By Barrie Saunders
The departure of Donald Trump from the White House was a victory for the US democratic system, which only just succeeded. If then Vice President Mike Pence had wavered under enormous pressure from President Trump and his cult-like supporters, Joe Biden might not be in the White House and there would have been serious civil disorder.
The Republicans haven’t given up; they are now trying to make voting more difficult in several states. Democracy is a model under threat from many quarters, and it is losing around the world.
It is easy to forget how recently democracy has become mainstream. In Britain women over the age of 21 only got the vote in 1928 and in the US, universal suffrage only became accessible to all Afro-Americans in the last 55 years because, prior to the 1960s voting reforms, there was serious voter suppression in parts of the country. Some former East European countries like Hungary have retreated from the democratic model and others like Greece and Italy have struggled to deal with major economic challenges.
At present New Zealand has a quality democracy. We have fairly-drawn electorates, an easy voting system, and a reasonable level of political literacy. Money struggles to buy Government policy, which is all as it should be.
However, we have no reason to be smug, because this democracy is under threat. Governments since 1987 and the Courts have been entrenching a modern view that the Treaty of Waitangi means there is an ongoing “partnership between the Government and Iwi”.
Some Maori leaders want a form of co-governance between Parliament, elected by all New Zealanders, and iwi leaders, inside a new overall entity. Some also want separate Maori systems for health care.
The partnership concept has been advanced in small steps, without the Government first holding an honest conversation with all New Zealanders. Apart from concerns about the costs in the early stages of the treaty settlement process, New Zealanders have basically remained silent while governments negotiated settlements and wrote the subsequent legislation.
The same goes for the two foreshore and seabed Acts, where (to the best of my knowledge) the Port CEO Group, which I chaired at the time, was the only non-Maori group involved in the policy process.
I have voted in general elections for decades, and for referenda on liquor laws, the parliamentary term, MMP, marijuana and end-of-life choice, but never on whether we should have a partnership model of government with anyone else.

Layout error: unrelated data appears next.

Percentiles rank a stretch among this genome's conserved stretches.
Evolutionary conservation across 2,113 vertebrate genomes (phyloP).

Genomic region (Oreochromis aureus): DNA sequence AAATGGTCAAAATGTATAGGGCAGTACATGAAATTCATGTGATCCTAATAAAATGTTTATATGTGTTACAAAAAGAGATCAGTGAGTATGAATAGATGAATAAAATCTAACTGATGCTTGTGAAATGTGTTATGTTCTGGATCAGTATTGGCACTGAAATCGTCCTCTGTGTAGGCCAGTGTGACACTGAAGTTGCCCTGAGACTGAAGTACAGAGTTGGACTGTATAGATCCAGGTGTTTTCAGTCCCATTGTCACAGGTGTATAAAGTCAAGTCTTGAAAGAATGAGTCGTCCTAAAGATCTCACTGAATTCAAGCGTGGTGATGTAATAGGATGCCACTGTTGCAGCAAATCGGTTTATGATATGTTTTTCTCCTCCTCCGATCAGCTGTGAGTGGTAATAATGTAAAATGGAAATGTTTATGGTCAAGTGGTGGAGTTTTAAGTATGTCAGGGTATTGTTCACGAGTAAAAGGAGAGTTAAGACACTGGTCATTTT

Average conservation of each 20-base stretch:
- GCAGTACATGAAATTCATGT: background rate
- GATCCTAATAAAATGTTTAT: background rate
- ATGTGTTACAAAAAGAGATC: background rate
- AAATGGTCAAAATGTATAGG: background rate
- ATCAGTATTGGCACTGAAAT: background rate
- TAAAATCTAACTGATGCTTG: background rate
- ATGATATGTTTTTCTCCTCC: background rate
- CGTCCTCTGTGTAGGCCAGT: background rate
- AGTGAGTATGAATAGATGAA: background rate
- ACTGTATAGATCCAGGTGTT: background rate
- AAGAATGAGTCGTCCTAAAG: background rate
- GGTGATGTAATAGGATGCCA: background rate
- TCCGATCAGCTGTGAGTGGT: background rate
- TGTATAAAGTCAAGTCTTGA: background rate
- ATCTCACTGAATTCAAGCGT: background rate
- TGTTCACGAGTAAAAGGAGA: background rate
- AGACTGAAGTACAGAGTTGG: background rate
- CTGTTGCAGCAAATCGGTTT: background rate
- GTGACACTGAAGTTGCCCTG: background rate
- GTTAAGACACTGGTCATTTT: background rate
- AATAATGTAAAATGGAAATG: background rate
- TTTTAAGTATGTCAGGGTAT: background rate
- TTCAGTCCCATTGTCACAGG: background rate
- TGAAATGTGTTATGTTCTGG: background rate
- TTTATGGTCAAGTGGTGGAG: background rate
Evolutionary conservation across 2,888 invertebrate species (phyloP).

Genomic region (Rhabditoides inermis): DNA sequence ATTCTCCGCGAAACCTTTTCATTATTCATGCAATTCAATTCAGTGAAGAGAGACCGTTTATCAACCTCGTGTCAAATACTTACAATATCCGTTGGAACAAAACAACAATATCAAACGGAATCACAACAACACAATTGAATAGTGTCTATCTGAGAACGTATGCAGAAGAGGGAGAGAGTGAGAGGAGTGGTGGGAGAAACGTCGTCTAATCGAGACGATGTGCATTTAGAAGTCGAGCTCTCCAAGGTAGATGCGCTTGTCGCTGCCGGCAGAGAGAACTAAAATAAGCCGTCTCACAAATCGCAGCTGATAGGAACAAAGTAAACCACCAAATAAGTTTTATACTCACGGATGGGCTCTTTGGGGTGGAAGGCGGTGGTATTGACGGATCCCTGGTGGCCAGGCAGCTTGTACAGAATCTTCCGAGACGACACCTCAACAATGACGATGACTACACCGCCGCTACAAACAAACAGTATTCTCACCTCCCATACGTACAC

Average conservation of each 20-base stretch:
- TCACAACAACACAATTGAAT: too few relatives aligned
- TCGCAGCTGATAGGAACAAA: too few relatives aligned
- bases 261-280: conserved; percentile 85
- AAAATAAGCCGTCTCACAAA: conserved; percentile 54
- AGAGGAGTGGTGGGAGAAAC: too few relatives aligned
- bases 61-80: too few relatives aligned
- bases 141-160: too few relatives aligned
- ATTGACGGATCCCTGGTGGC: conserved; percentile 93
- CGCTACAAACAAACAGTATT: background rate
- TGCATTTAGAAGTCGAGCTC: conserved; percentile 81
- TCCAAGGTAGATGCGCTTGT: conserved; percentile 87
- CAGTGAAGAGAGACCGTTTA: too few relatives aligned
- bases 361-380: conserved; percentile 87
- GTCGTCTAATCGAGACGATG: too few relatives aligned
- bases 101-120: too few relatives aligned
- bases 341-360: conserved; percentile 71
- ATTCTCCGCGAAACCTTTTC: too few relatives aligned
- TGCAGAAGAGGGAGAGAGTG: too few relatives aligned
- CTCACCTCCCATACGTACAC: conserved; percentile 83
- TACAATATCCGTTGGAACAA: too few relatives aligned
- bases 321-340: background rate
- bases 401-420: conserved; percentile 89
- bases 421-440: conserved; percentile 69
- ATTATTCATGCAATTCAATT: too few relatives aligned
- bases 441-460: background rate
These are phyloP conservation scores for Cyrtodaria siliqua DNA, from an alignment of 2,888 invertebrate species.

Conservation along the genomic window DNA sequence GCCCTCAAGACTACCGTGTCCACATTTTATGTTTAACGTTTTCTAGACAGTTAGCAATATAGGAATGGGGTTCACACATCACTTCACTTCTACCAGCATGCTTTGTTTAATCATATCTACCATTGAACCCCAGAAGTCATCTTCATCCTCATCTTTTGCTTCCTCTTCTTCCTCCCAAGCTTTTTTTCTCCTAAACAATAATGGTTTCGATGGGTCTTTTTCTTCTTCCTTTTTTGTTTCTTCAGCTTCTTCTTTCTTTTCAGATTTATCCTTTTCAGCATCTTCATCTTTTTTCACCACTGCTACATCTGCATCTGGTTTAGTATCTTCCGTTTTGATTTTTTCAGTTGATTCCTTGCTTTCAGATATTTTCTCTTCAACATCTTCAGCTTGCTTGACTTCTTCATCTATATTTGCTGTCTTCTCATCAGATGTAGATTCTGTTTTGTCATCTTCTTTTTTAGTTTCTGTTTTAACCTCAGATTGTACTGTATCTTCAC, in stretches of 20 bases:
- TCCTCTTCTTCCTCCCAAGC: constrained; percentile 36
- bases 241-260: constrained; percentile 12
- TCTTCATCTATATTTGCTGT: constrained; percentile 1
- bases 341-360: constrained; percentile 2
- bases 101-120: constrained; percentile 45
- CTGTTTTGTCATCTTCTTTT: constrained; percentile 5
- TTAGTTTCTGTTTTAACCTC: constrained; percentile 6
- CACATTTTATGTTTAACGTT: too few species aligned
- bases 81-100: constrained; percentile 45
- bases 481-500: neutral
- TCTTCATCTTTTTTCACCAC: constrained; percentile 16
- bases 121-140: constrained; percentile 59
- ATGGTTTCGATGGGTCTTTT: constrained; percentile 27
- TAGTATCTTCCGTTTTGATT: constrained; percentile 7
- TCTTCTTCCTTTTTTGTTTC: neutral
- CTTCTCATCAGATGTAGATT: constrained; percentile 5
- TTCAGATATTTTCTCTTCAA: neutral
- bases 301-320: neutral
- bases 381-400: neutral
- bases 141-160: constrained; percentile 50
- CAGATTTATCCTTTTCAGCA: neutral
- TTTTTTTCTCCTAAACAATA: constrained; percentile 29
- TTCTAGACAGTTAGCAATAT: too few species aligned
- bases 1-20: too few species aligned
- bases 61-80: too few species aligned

For the record, while I prefer they don’t exist, separate Maori seats or even Maori wards, do not undermine our democracy, provided each is based on the same electoral numbers as general electorates and wards. Nor do I think a requirement for central and local Government to have regard for the views of Maori, destroys democratic integrity, provided the consultation process is genuine and that it doesn’t necessarily mean agreement must be reached.
These provisions help create social cohesion that is critical to successful democracies. However, we could soon reach a point when the word “democracy” will not accurately describe our form of government.
For anyone who thinks I may be exaggerating the threat to our democratic model, I strongly recommend they read the iwi-sponsored 129 page “The report of Matike Mai Aotearoa – the independent working group on constitutional transformation”. It is all laid out with a plan to achieve the transformation by 2040. The recommendations are not about making the Treaty fit within the current constitutional arrangements; rather it creates a whole new form of Government based around a minority view of what the Treaty means.
New Zealanders need to wake up and get real about the Treaty, and the history of this country since Maori arrived around 1200 AD. The three article Treaty was a well-intentioned effort on the part of the non-democratic British Government, to deal with what it saw as a very untidy situation in New Zealand, where 100,000 odd tribally divided Maori lived alongside a couple of thousand British settlers, some of whom were seriously disorderly.
A key part of the backdrop to the Treaty was the inter-tribal musket wars in the decades up to 1840. In his comprehensive book (“The New Zealand Musket Wars”) historian lawyer Ron Crosby, has written about the devastating impact on Maori in respect of the tens of thousands killed, enslaved or cannibalised. Prior to the arrival of Europeans Maori tribes fought regularly but lives lost were modest compared to the Musket Wars for obvious reasons.
Captain Hobson was asked to negotiate a Treaty which ceded sovereignty to the British Crown, protected Maori property rights and treated them all as British subjects. At the time there were around 500 tribes, no secure property rights, no border controls and no central government, notwithstanding the 1835 tribal confederation declaration that New Zealand was a country.
In the English version, Article 1 unambiguously had the Maori ceding sovereignty to the Crown. Unfortunately, this was imperfectly translated into the Maori version, which most of the 500 Maori chiefs signed. A few did sign the English version and some did not sign it at all.